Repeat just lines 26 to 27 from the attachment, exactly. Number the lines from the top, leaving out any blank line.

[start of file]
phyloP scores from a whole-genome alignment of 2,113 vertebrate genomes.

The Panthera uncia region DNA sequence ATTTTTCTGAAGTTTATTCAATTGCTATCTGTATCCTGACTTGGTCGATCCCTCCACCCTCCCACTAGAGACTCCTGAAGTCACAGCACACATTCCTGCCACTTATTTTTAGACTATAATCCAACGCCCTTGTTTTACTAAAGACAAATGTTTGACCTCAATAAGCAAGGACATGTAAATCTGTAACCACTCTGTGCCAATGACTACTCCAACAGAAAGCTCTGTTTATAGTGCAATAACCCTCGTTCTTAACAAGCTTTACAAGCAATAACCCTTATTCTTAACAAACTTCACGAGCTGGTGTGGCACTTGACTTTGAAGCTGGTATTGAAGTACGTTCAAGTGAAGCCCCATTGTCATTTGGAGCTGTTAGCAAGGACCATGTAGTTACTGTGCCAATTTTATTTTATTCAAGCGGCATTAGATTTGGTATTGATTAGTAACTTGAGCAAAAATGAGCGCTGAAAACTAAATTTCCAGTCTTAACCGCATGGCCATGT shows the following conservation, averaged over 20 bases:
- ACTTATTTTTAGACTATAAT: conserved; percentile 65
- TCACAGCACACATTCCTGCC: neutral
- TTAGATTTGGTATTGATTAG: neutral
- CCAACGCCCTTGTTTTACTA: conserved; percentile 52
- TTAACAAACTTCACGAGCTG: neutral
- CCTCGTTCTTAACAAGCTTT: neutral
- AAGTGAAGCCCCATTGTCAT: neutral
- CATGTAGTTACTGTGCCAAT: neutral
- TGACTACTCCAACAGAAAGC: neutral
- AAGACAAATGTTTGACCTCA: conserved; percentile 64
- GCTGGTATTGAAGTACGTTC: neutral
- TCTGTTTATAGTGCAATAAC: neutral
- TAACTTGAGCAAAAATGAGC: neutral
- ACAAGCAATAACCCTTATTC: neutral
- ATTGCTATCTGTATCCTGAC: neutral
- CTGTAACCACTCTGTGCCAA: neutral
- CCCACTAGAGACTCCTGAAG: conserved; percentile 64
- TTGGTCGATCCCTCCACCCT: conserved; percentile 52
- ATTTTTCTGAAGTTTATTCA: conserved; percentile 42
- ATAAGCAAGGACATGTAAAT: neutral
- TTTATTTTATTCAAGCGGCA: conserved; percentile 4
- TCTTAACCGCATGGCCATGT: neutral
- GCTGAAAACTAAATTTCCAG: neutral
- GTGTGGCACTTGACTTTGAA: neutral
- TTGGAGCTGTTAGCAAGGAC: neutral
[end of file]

- GTGTGGCACTTGACTTTGAA: neutral
- TTGGAGCTGTTAGCAAGGAC: neutral